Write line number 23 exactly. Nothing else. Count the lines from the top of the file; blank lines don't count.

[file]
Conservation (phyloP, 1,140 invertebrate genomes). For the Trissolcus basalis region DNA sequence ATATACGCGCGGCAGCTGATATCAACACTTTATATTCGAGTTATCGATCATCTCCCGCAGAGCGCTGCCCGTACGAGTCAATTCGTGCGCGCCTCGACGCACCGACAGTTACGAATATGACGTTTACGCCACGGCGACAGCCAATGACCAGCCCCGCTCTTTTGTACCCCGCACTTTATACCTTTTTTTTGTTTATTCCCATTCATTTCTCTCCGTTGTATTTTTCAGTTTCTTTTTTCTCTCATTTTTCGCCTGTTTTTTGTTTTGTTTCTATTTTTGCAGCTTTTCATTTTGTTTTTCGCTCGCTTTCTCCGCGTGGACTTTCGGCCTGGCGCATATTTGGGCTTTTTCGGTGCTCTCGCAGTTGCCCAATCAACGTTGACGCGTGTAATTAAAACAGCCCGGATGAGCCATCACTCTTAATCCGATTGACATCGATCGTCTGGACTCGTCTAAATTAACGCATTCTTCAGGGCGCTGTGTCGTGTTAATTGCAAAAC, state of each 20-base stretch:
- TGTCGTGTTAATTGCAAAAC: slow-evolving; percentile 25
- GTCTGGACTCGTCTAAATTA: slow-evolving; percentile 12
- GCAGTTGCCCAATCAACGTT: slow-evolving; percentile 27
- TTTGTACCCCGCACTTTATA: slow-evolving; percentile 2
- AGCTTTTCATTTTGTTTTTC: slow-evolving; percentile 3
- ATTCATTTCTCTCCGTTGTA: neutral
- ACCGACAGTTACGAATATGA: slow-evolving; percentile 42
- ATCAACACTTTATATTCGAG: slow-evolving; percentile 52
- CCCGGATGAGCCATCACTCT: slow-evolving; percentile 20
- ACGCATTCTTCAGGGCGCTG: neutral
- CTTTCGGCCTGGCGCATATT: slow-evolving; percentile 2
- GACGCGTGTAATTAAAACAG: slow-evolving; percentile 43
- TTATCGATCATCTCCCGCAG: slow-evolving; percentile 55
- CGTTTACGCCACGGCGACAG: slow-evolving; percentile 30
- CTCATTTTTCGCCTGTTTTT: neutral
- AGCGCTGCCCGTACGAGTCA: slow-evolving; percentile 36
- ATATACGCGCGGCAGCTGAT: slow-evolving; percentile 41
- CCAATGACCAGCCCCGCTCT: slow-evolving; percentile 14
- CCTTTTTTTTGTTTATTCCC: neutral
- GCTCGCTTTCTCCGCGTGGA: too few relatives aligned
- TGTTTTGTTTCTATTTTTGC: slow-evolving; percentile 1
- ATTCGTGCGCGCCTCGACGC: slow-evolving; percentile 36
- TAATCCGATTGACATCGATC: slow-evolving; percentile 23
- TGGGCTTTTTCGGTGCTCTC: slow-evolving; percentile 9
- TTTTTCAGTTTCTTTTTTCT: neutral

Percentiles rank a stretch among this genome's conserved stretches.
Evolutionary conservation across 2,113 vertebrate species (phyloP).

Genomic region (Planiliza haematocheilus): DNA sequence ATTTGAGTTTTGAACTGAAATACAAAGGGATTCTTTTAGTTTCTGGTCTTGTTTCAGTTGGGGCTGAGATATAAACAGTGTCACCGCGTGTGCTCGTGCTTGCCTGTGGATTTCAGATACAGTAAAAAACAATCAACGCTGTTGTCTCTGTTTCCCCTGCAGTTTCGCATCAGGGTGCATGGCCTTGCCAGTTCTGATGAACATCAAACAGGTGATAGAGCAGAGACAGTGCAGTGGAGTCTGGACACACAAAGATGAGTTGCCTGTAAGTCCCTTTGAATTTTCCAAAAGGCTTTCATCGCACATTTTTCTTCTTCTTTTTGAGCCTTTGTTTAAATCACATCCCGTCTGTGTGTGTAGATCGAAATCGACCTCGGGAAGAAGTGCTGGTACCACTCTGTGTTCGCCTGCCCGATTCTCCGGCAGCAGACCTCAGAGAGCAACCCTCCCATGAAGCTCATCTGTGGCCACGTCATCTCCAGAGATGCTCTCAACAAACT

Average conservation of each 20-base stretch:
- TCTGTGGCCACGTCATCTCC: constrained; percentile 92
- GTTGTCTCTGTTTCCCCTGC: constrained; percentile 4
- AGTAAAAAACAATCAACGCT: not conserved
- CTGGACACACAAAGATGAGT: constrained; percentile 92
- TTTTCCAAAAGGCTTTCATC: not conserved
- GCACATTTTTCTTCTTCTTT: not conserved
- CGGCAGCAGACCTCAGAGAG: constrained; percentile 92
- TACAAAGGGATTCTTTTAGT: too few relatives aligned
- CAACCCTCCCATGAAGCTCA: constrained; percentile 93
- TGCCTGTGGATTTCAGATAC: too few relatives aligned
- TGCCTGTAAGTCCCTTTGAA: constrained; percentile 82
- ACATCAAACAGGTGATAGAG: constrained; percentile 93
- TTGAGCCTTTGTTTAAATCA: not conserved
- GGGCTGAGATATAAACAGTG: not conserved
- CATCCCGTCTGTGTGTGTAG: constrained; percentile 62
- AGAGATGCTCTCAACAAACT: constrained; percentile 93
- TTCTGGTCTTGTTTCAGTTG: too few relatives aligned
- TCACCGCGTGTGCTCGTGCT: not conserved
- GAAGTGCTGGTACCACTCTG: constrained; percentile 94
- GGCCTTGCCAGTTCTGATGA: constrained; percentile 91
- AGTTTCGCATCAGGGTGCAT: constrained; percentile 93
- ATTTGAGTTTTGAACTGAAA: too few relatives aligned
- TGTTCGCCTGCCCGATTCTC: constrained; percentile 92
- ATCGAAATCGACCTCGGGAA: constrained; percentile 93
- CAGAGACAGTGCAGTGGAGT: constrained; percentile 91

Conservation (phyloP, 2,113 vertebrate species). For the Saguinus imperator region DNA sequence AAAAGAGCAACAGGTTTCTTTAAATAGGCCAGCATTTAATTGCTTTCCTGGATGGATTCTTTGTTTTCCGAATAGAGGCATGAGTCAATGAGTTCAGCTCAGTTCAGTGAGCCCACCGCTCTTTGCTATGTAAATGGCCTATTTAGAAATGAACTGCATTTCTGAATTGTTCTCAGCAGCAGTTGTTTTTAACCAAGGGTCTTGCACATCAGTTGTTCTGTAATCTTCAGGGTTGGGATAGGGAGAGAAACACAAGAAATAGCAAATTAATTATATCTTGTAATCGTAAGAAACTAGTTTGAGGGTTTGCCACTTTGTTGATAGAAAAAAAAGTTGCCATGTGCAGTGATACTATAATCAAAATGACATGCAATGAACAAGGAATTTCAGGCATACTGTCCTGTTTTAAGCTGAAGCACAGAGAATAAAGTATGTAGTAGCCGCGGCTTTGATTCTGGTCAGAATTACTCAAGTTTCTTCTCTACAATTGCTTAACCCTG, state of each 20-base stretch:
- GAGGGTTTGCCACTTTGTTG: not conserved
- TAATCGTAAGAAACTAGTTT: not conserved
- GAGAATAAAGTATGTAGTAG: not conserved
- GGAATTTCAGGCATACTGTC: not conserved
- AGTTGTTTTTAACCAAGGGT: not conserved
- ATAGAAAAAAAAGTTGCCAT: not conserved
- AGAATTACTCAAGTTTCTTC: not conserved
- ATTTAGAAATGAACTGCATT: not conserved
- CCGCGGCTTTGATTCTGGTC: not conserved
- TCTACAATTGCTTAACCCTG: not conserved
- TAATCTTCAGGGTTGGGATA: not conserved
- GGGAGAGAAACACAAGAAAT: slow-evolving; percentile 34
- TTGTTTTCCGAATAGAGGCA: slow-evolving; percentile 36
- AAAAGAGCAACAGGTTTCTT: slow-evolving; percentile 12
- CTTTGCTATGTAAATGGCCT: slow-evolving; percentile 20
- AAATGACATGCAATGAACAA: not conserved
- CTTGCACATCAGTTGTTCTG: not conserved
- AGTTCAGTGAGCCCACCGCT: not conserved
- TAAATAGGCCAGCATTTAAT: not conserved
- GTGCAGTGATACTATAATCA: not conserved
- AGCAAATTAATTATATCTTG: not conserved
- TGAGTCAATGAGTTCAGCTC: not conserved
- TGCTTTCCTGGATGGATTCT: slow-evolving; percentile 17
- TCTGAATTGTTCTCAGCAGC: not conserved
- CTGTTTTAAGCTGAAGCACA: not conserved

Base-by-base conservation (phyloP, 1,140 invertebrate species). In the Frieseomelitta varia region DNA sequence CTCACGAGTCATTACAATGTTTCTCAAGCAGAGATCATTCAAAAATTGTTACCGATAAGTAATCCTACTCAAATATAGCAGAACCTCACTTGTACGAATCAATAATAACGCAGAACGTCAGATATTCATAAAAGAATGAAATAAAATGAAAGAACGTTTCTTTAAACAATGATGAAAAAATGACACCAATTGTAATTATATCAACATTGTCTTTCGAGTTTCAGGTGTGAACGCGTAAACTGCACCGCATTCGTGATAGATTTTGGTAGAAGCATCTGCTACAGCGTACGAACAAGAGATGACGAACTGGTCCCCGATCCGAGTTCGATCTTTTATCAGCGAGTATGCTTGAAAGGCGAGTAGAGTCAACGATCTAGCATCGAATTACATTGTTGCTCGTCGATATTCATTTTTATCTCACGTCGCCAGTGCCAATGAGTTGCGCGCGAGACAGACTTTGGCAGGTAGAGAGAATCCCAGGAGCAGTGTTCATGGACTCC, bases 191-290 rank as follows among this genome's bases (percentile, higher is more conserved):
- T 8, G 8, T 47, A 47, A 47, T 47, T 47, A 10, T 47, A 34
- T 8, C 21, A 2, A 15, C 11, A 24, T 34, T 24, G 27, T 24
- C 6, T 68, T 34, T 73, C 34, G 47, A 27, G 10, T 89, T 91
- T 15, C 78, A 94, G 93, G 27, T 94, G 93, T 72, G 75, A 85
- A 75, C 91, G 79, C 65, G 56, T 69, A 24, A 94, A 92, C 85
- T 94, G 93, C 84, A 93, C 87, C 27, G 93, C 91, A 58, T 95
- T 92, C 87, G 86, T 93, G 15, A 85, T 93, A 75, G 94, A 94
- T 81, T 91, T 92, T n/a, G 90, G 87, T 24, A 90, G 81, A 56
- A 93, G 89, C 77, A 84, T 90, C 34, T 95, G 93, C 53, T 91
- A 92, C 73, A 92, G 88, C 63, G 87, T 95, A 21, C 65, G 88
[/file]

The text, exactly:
- ATTCGTGCGCGCCTCGACGC: slow-evolving; percentile 36